Review: Death of an Avid Reader by Frances Brody
Expected publication Octover 2nd 2014 by Piatkus
Review copy provided by the publisher
Set in the 1920s, the Kate Shackleton books follow private detective Kate as she navigates post-war society and solves murders. In Death of an Avid Reader Kate is faced with two cases – a mother searching for her illegitimate child and the murder on one of Kate’s acquaintances, the clever Dr. Potter.
One of the many great things about mystery series is that you don’t need any prior knowledge of the series. You can easily just dive into part six, Death of an Avid Reader without feeling lost at all. Kate is a likeable and capable lady, recently widowed but with plenty of spunk. She often calls in the help of her gentleman friend who gets mistaken for being a cop, and the banter between the two of them was lovely.
Death of an Avid Reader managed to combine a historical situation which was admittedly, rather limiting in many ways, with characters that defy the culture but aren’t anachronistic. Often in historical fiction the characters will act in a completely 21st century way that just doesn’t fit with the social views that were held in that time. This book stays away from that pitfall, and gives us a female character that’s independent, but knows the boundary of her society. She doesn’t, for example, go into a rowdy pub on her own. She does however, sneak around to pick up clues. The historical setting itself isn’t focussed on, it’s more the background against which the mystery is set.
The mystery took a while to get going. The first fifty pages of the book were particularly slow, with just the search of the illegitimate child of a lady, and nothing exciting. When the murder is committed though, the plot gains speed. I thought of giving up on it in the beginning, but I’m glad I continued reading.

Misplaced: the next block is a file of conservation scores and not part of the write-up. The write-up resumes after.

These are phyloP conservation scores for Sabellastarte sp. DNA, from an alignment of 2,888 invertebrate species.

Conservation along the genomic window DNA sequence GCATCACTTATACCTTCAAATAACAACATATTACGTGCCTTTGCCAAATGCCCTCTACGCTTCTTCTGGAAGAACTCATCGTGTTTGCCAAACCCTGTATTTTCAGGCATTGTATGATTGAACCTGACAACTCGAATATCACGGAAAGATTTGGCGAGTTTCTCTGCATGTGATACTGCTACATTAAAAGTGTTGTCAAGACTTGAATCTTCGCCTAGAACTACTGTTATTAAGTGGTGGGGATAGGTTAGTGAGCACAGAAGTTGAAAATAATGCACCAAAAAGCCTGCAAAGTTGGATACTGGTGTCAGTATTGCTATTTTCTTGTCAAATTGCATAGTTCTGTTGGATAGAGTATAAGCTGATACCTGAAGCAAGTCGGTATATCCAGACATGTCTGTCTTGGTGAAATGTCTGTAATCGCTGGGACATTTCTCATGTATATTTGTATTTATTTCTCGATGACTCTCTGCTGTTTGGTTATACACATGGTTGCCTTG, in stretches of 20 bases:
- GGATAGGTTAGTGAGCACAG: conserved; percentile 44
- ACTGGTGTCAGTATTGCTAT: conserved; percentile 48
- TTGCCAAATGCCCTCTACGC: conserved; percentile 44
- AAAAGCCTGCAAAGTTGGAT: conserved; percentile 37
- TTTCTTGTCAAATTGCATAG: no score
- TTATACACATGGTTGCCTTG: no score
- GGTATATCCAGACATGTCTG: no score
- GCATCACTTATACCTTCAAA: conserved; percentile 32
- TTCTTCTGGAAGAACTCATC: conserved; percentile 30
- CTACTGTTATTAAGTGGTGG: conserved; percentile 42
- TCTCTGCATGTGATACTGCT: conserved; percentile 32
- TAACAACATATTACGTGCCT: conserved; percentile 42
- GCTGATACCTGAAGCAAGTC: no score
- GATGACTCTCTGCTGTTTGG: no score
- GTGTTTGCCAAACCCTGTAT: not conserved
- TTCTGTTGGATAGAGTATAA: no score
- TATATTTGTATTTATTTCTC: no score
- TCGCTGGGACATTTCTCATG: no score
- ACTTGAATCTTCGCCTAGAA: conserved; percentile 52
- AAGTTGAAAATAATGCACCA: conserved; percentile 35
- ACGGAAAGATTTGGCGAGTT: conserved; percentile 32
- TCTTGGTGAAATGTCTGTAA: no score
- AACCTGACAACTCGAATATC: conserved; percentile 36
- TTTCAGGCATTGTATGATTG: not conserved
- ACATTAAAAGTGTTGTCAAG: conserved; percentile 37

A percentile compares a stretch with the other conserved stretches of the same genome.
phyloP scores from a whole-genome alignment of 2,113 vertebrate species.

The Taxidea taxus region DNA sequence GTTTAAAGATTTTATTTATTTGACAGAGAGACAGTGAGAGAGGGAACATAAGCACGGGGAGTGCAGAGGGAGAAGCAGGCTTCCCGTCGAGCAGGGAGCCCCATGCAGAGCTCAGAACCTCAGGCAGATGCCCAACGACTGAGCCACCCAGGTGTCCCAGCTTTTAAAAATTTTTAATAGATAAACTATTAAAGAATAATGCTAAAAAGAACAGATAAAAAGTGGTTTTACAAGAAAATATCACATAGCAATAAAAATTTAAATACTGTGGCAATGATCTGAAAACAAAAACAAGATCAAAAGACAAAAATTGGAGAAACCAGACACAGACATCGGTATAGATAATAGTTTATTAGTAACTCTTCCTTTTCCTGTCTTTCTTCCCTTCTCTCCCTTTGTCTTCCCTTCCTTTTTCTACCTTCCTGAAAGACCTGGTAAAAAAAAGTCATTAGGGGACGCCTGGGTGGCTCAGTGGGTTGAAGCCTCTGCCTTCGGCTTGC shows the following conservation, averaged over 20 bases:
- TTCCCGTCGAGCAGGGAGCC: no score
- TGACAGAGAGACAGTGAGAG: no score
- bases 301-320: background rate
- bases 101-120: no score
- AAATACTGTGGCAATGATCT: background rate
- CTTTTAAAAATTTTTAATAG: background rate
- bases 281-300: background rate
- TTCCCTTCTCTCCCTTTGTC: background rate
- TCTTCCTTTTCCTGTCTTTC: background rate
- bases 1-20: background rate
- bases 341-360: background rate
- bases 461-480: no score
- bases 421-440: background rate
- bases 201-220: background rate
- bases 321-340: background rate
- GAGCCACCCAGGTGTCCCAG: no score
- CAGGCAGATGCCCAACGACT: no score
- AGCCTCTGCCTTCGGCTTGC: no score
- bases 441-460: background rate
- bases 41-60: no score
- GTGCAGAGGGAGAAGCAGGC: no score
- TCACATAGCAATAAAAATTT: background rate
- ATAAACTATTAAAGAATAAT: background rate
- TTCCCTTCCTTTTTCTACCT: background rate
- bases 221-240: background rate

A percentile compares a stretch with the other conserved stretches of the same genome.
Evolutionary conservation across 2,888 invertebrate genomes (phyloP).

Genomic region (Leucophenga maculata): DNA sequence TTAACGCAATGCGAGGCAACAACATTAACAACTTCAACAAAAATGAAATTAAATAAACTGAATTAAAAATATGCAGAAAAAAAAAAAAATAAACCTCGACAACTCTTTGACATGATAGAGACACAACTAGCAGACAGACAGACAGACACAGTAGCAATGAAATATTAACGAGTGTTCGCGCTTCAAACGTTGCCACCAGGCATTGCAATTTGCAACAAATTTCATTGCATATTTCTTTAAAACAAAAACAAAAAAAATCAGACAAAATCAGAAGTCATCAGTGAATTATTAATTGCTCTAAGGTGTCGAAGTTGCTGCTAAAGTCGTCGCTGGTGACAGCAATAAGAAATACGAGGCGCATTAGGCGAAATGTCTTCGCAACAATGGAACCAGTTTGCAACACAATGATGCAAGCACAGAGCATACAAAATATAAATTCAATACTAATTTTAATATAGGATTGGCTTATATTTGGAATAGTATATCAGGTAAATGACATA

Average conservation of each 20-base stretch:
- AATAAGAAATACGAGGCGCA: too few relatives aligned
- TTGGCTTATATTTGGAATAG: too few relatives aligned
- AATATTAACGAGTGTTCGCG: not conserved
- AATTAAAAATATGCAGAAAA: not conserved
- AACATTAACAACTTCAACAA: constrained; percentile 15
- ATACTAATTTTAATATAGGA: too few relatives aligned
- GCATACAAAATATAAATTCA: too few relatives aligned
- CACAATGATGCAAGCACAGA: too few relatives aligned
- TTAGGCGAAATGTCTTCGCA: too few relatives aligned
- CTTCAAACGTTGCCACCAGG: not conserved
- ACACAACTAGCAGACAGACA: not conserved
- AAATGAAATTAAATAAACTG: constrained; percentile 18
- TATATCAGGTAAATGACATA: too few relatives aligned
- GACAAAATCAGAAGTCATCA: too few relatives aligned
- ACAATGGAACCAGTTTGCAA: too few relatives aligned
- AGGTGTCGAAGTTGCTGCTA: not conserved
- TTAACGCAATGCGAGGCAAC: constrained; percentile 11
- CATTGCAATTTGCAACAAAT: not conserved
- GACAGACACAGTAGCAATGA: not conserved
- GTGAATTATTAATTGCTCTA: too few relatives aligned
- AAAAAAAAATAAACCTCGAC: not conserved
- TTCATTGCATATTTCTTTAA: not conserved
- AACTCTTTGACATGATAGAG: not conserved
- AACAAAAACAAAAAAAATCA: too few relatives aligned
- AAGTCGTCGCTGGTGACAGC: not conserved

Although it’s nowhere near as tightly plotted, Death of an Avid Reader reminded me of an Agatha Christie novel. It has a more classic approach to the mystery novel, where there are some clues, and the reader is left to figure it all out with the sleuth. Death of an Avid Reader is great for someone looking for a comfortable kind of read.
Kate Shackleton’s sterling reputation for courageous sleuthing attracts the attention of the venerable Lady Coulton. Hidden in her past is a daughter, born out of wedlock and given up to a different family. Now, Lady Coulton is determined to find her and puts Kate on the case.
A mysterious killing in the library’s basement
But as Kate delves deeper into Lady Coulton’s past, she soon finds herself thrust into a scandal much closer to home. When the body of the respected Horatio Potter is found in the Leeds Library basement, the quiet literary community is suddenly turned upside down with suspicions, accusations and – much to Kate’s surprise – the appearance of a particularly intelligent Capuchin monkey!
- Review: The Vanishing Season by Jodi Lynn Anderson (3.5 Stars)
- Review: Grave Sight by Charlaine Harris (4 Stars)
- Review: Cuckoo’s Calling by Robert Galbraith (4 Stars)
- Reading Classics: The Strange Case of Dr Jekyll and Mr Hyde by Robert Louis Stevenson (4 Stars)
This review is part of a blog tour by Piatkus. For more blogs participating, check the schedule in the blurb